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United States: Bill Clinton is still ahead in the presidential race

PETER THOMPSON: Well, we have just heard that the financial markets are concerned that Bill Clinton will soon be moving into the White House, and the evidence for that is mounting. With four weeks to go before American voters decide who'll be their next President, Bill Clinton is still well ahead. The latest opinion poll by CNN and USA Today has Bill Clinton losing 5 per cent support since the Independent, Ross Perot, returned to the race last week. But Bill Clinton still clearly leads President Bush. Steve Sailah reports from Washington.


UNIDENTIFIED: George Bush is running attack ads. He says all these people would have their taxes raised by Bill Clinton. Scary, eh? Misleading, says the Washington Post, and the Wall Street Journal says Clinton has proposed to cut taxes for the sort of people featured in Bush's ad. So why is Bush doing it? Because George Bush has had the worst economic record of any President in 50 years. George Bush is trying to scare you about Bill Clinton, but nothing could be more frightening than four more years.

STEVE SAILAH: The Clinton campaign message keeps coming back to the essential issue - the one that Americans are overwhelmingly concerned with, the unshakeable public perception that the US economy is in deep trouble. No matter how President Bush talks of what he'll do in the future to create growth, new jobs, a $US10 trillion economy, most Americans seem to have decided he's had his chance. The CNN-USA Today survey, the first since Ross Perot's entrance, claims only 33 per cent of respondents approve of Bush's handling of the presidency. That's much lower than President Jimmy Carter's rating at the same time in the campaign in 1980, and Carter lost that year in a landslide to Ronald Reagan. But the Bush camp isn't sitting still.


UNIDENTIFIED: The presidential candidate on the left stood for military action in the Persian Gulf, while the candidate on the right agreed with those who opposed it. He says he wouldn't rule out ...... while he says he's personally opposed to ...... This candidate was called up for military service, while this one claims he wasn't. One of these candidates is Bill Clinton. Unfortunately, so is the other.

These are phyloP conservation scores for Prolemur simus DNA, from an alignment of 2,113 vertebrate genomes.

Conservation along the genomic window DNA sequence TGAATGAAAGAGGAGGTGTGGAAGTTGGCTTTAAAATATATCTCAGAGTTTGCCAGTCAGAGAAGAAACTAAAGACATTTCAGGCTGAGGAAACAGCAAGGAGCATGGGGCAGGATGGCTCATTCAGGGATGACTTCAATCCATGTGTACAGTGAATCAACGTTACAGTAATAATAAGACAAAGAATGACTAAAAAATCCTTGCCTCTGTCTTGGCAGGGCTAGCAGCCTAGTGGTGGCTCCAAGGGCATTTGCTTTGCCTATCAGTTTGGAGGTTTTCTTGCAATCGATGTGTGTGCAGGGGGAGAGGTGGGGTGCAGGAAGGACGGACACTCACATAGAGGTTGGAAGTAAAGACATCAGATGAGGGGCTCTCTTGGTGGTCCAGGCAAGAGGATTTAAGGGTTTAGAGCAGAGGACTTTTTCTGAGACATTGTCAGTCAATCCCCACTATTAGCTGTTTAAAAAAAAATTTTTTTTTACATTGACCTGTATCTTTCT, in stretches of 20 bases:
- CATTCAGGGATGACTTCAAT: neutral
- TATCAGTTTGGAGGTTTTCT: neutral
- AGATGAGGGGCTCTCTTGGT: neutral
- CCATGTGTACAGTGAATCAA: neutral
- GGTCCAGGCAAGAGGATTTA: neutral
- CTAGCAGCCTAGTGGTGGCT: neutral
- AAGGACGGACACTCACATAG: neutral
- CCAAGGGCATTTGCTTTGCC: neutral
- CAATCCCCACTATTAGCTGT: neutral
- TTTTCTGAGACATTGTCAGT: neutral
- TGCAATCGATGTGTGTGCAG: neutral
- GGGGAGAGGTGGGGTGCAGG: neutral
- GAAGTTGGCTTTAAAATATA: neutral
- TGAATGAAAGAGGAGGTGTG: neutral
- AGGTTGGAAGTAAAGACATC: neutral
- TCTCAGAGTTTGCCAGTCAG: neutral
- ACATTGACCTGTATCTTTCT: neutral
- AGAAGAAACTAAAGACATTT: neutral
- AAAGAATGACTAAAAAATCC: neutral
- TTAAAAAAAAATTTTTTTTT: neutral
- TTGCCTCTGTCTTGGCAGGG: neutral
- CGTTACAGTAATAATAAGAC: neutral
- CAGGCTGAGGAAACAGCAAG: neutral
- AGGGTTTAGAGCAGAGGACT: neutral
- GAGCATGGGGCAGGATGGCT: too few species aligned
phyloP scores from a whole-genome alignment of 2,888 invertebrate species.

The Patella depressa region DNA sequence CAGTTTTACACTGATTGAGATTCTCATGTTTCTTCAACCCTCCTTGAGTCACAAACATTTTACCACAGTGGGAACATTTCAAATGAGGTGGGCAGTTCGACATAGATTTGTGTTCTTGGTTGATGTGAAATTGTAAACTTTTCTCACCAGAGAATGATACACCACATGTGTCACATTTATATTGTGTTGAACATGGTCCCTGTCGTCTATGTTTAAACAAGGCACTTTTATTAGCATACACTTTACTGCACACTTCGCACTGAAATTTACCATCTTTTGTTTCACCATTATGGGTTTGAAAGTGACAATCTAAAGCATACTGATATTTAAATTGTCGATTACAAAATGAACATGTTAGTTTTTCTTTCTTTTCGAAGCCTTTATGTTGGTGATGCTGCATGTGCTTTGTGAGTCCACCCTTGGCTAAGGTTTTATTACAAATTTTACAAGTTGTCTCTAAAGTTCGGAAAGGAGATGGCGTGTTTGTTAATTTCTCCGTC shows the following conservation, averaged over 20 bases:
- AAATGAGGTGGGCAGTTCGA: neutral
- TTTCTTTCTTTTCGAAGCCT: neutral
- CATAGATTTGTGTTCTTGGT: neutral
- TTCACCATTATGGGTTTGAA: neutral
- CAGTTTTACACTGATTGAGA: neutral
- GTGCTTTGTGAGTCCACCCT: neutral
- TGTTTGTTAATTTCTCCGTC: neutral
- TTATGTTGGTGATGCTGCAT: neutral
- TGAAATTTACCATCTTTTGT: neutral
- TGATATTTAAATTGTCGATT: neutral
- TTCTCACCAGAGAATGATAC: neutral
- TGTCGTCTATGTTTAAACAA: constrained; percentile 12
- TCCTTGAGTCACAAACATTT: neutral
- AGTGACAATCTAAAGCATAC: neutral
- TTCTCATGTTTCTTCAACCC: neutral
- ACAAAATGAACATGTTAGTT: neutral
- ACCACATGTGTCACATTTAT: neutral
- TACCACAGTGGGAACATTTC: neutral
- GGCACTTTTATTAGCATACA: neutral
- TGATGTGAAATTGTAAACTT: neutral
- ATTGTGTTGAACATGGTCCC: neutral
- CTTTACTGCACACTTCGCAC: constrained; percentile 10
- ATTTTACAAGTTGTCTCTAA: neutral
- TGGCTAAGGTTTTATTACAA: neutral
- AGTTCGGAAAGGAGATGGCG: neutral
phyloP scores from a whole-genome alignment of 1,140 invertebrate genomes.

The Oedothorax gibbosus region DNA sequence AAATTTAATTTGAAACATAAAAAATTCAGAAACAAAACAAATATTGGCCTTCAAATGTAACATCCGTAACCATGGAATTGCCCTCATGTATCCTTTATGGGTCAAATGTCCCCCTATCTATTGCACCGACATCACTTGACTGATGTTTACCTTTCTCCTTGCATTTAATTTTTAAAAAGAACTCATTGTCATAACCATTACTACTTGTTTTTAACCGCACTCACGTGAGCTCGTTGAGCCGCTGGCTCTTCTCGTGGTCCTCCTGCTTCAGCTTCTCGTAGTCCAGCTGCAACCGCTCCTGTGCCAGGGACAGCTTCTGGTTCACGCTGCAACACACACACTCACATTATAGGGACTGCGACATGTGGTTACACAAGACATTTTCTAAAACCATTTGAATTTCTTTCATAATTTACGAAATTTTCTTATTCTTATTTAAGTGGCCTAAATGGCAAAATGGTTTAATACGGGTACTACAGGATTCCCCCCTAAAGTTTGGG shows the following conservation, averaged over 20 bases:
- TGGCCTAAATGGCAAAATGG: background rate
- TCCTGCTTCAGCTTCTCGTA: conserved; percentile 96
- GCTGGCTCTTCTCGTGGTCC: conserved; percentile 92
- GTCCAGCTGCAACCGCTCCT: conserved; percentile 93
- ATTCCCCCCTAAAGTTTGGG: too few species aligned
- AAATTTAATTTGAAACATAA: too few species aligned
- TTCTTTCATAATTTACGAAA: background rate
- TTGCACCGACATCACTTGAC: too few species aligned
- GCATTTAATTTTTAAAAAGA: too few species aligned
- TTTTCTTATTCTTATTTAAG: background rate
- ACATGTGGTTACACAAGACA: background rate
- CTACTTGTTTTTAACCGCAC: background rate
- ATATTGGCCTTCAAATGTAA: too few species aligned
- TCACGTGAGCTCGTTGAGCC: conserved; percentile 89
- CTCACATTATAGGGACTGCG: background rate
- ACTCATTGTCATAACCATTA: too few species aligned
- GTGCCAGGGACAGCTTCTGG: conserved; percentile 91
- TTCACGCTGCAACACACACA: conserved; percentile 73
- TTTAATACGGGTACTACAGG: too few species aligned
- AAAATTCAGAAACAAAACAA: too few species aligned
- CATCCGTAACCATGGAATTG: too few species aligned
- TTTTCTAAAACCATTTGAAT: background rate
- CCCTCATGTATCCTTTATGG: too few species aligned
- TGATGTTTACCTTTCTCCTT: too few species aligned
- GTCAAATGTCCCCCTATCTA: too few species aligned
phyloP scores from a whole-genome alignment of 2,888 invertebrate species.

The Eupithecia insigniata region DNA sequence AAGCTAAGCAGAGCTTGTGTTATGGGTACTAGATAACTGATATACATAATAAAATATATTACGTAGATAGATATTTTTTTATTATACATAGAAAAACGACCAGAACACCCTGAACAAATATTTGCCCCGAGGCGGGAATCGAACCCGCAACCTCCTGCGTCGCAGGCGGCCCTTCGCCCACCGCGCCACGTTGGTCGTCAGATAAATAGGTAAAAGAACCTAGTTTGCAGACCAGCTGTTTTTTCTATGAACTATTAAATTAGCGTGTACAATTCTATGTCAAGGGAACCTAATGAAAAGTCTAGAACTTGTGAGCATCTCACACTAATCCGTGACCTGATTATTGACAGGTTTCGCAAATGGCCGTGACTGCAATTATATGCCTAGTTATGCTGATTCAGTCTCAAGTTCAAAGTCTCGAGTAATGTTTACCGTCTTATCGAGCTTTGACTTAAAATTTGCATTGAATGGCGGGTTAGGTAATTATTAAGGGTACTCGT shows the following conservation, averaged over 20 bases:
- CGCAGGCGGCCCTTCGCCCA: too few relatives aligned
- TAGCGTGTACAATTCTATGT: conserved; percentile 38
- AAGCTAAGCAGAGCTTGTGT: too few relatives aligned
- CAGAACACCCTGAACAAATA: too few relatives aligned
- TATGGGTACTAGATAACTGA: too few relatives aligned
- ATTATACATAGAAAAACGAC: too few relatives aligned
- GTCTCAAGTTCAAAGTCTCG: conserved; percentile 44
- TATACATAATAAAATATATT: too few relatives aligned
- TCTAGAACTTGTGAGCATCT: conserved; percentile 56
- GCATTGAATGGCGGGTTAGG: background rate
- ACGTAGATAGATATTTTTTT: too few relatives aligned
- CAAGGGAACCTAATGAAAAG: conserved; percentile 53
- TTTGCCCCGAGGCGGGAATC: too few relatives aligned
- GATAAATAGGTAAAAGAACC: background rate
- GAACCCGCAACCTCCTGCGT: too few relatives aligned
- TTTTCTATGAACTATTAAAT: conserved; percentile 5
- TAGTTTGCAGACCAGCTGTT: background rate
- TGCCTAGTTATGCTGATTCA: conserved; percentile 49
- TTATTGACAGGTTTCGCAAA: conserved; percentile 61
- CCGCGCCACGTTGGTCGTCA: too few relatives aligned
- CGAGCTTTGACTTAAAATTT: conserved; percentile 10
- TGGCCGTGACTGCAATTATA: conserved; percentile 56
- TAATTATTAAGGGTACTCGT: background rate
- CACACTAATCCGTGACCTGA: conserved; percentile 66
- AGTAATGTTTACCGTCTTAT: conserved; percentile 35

STEVE SAILAH: But nothing President Bush does or says alters his rating in the opinion polls - around 40 per cent, depending on the survey. So today the President was desperately campaigning in Delaware, close to Washington, trying to make the mud stick to Bill Clinton six days before the first presidential debate in Missouri next week.

GEORGE BUSH: Look at the economy, the major issue in this campaign. I know America's had some tough economic times, but understand we're being affected by a global economic slowdown. Our competitors in Europe, every single one of them, would trade places with us in a minute, and yet Governor Clinton offers America the same European social welfare state policies, more government, more special interests, more special interests spending and more taxes on the middle class. But when people go into that booth I think that in addition to all these issues, I think they're going to say who has made the tough decisions, but much more important, they're going to say: Who do I trust? Who has the character to lead this country for four years? And on that basis I ask for your support as President of the United States so I can finish the job. Thank you all, and may God bless you. Thank you very, very much.

STEVE SAILAH: But few people would put money on a Bush re-election. His new rival, Texas billionaire Ross Perot, has almost no chance of gaining the White House, but his involvement in the upcoming debates - three presidential confrontations over nine days in prime time television viewing - remain the wildcard of the campaign. Perot today vigorously denied his candidacy would end up spoiling Bill Clinton's chances by splitting the anti-Bush vote.

ROSS PEROT: There's no way I can be a spoiler. It was already spoiled when I started. We had a $4 trillion debt, we had a $400 billion deficit this year. We've got the most violent, crime-ridden society in the industrialised world, the worst public schools. We've got hundreds of thousands of people out of work. We've got 5 per cent of the world's population, 50 per cent of world's cocaine use. I am here as a clean-up man.

PETER THOMPSON: Ross Perot, campaigning for the presidency.